1st Edition

Cognitive Evolution

ISBN 9780367028558
Published May 21, 2019 by Routledge
366 Pages 110 Color Illustrations

USD $54.95

Prices & shipping based on shipping country


Book Description

Cognitive Evolution provides an in-depth exploration of the history and development of cognition, from the beginning of life on Earth to present-day humans. Drawing together evolutionary and comparative research, this book presents a unique perspective on the evolution of human cognition. Adopting an information processing perspective – that is, from inputs to outputs, with all the mental processes in between, Boles provides a systematic overview of the evolutionary development of cognition and of its sensation, movement, and perception components.

The book is supported by long-established evolutionary theories and backed up by a wealth of recent research from the growing field of cognitive evolution and cognitive neuroscience to provide a comprehensive text on the subject. Cognitive Evolution is an essential read for advanced undergraduates and postgraduate students of cognitive and evolutionary psychology.

Table of Contents

List of Figures

List of Tables

List of Boxes


Section One: Introduction to Evolution

Chapter 1. Life Begins

Chapter 2. Life Gets Complicated

Chapter 3. Vertebrates to Early Mammals

Chapter 4. Later Mammals through Primates

Chapter 5. Humans

Section Two: Sensation and Movement

Chapter 6. The Mechanical and Chemical Senses

Chapter 7. Vision

Chapter 8. The Origins of Motion

Chapter 9. Bipedalism

Section Three: Perception and Cognition

Chapter 10. Praxis and Handedness

Chapter 11. Tools and Planning

Chapter 12. Spatial Perception

Chapter 13. Pattern Recognition

Chapter 14. Memory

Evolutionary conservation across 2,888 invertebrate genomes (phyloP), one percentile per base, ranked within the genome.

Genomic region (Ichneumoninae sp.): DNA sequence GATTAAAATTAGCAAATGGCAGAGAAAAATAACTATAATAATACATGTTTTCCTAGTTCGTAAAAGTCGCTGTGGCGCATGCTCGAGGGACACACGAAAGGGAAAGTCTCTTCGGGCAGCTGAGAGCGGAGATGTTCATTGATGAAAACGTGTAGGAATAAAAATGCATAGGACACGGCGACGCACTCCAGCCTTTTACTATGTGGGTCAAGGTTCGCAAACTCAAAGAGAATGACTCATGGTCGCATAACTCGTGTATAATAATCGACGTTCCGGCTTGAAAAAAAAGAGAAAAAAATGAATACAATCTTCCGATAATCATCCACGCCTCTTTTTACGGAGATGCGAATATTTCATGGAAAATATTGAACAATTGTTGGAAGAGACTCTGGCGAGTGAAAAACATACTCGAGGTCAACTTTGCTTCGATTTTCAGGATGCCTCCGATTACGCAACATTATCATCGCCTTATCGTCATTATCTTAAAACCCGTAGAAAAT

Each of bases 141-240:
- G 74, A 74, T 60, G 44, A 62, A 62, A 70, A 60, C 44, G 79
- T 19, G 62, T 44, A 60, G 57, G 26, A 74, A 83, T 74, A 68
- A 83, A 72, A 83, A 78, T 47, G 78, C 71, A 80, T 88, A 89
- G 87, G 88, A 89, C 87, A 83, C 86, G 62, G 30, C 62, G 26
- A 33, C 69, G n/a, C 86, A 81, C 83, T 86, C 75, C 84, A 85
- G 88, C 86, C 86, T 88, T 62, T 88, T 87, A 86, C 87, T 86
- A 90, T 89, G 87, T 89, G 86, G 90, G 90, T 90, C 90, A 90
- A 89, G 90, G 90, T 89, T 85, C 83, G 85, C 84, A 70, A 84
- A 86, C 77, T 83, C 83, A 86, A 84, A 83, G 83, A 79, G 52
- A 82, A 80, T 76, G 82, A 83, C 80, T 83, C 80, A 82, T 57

Chapter 15. Language

Chapter 16. Consciousness

Chapter 17. A Summary in Nine Firsts



View More



David B. Boles is Emeritus Professor of Psychology, University of Alabama, Tuscaloosa, USA.


"Connecting the great advances in cognitive science to their roots in human evolution must be one the greatest missed opportunities in the current psychology curriculum. Cognitive Evolution traces pattern recognition, memory, language and consciousness across species. For example, who knew that for pigeons the duration of immediate memory was two to six seconds, for monkeys ten to twenty, and for humans twenty to sixty seconds. This book is full of insights into what is already known and what is yet to be studied. I highly recommend it." - Michael Posner, Prof. Emeritus, University of Oregon, USA

"This book combines a basic short course in biological evolution with an extended treatment of primate evolution emphasizing fossil and living hominids, their anatomy, habits and cognitive capabilities. Rich in detail, engagingly written and well illustrated, this volume is an excellent resource for upper level undergraduates and graduate students in the cognitive sciences. It serves also as a reminder of how even seemingly simple cognitive tasks depend on a brain architecture and circuitry of immense complexity with a deep evolutionary heritage." - Dr. Thurston Lacalli, Biology Department, University of Victoria, Canada

"This book is a milestone achievement in the study of cognitive evolution and will henceforth be recognized as a classic. For the first time, the natural history of the evolution of cognition is described from its origins, when life first began, to the present day. It is useful as a source book for current cognitive researchers. It is essential as a foundational text for students who want to become cognitive researchers." - Arnold Glass, Prof., Rutgers University, USA

"The evolution of human cognitive traits is a vast subject and I commend Boles on the recency of the literature cited and for the overall flow between the different sections. Cognitive Evolution will be a useful and important resource for students of evolutionary psychology. I think back to my days as an undergrad-uate student when the opportunity to buy a single textbook that encapsulates the main themes of the course, as this volume does, would have been very welcome." - Ellis J. G. Langley, Biology, University of St. Andrews, St. Andrews, Fife, United Kingdom, The Quarterly Review of Biology, Volume 95